Beautiful River beside Tashichho Dzong, so peaceful and serene
Beautiful River beside Tashichho Dzong, so peaceful and serene, © Timotheus Lee for Asia Travel Gems

Below is a video taken from the cantilever bridge of the river. On the right, you can see Tashichho Dzong. On the left, for a few seconds, you can see one of the royal palaces.

I hope you enjoyed this post as much as I enjoyed sharing it. I love writing these posts as they remind me of the time in Bhutan. I truly had a fantabulous time!

Please write a comment. I love to hear from you.

Blessings to all.



12 Replies to “Best Places To Visit In Thimphu Bhutan – Tashichho Dzong”

  1. Hi there thank you for this great place, Thimphu Bhutan Tashichho Dzong looks like a great place to visit.
    I have never been to Asia, are there any other great places you would recommend me to visit?

    Thanks in advance!

    1. Hi Anis!

      Thanks for dropping by. And thanks for your nice comment.

      Bhutan is indeed a fantastic place to visit. You must try to go there one day.

      There are many more really good and interesting places to visit in Asia. Singapore is one of them. I am in Singapore … haha. Another is Indonesia, Thailand, Hong Kong, and many more.

      I will be writing about these places too, and update the site with more best places to visit in Asia. Please sign up for my newsletter to get updates.

      Meantime, I am curious … what do you look for when you visit a place? (this is so that I can recommend a city that matches you)

      Hear from you soon!

      Timotheus

      1. Thank you for the reply! I have heard many great things about Singapore, Thailand, and Hong Kong!

        I love to visit cities with great food, nice beaches, and a moderate temperature!

        That’s it! 😀
        Thank you again for your response!

        1. You’re welcome, Anis.

          You are in for a treat! My next post will be about Singapore. Do look out for it. I will be sharing my experiences. And even featuring places that are really nice but few people know about. I will be doing the same for the other cities that will soon be on this website – Hong Kong, Thailand, Vietnam, Indonesia, Malaysia, and more.

          All with great food, nice beaches and moderate temperatures, too.

          What are some of the great things you heard about Singapore, Thailand and Hong Kong? (btw I Love Hong Kong!)

  2. WOW. What an amazing article! I want to travel one day, and it looks like I know where I’ll be going first! The Timphu river looks like a great place to visit. I watched the video and I like what I see.

    Although Tashichho Dzong looks like another great place too.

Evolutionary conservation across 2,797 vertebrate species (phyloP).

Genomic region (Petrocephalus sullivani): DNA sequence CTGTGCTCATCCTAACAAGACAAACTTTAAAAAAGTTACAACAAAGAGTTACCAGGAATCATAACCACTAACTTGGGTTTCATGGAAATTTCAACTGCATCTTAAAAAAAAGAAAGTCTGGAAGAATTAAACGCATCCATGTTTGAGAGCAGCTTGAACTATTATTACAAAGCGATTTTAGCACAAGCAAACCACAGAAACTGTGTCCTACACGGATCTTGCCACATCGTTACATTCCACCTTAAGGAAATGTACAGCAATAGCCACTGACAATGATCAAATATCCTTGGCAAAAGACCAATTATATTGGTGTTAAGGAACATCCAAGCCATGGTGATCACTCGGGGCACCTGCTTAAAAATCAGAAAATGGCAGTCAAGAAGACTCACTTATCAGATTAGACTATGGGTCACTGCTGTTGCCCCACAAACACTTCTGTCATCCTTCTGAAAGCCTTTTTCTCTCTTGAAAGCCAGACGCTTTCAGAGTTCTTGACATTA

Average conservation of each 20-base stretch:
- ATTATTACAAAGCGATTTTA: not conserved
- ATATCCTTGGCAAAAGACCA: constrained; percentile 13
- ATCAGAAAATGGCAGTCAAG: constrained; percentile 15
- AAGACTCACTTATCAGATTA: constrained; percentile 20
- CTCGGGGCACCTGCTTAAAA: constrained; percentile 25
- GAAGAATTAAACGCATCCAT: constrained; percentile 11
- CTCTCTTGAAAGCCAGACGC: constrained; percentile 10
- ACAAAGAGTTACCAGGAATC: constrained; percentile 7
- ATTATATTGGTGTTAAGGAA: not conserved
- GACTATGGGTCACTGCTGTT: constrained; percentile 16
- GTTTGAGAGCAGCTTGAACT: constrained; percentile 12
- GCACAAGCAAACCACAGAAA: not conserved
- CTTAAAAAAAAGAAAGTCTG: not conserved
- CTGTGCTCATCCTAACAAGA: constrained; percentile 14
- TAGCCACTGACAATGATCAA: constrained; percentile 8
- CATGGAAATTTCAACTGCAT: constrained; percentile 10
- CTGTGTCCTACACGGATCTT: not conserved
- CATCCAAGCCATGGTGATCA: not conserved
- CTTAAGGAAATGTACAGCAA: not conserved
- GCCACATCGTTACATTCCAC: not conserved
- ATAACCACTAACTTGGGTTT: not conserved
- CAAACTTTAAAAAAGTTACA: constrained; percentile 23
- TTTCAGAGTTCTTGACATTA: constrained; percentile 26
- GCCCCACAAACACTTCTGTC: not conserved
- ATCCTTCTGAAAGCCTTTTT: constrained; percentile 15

I really like this article, I’ll definitely be back for more of your content. Well done 🙂

    -Brandon

    1. Hi Brandon,

      Thanks for your nice comment! Very happy you like this article. 🙂

      Yes, you must visit Bhutan some day. It is truly a paradise on earth. And do visit the other places I mentioned in this website too.

      Glad to hear you will be back. I will be writing about other cities in Asia, too. Sign up for our newsletter to receive the updates. 🙂

      Timotheus

  3. I’ve never travelled to Bhutan and it looks like a fascinating country. It’s interesting to note that each family in Bhutan is given a house and plot of land. I’m curious to know why it isn’t working out for them.

    1. Thanks for dropping by Yvonne!
      Oh, you will love Bhutan. It is truly the last shangri-la on Earth.
      I’m not sure why it is not working. Sorry I am unable to provide info about this.

      Please do follow us on Facebook, Google+ and subscribe to our newsletter for updates. 🙂

  4. this place is nice, I have never visited this place before, hope that I have chances to visit there one day and experience the culture there, should be feel great! Thanks for sharing!

    1. Thanks for dropping by Dino!
      I’m sure you’ll love Bhutan. It is truly the last shangri-la on Earth.
      The culture there is very rich. Lots to see and experience.
      Pls do read our other posts about Bhutan and Kuala Lumpur. In time, we’ll share more about other cities such as Singapore, Hong Kong, Vietnam, Indonesia, and more!
      Please do follow us on Facebook, Google+ and subscribe to our newsletter for updates. 🙂

    1. Welcome Andrew. We are glad you enjoyed this article.
      Please do explore our website and read the rest of the articles.
      Also, do subscribe to our newsletter to get updates.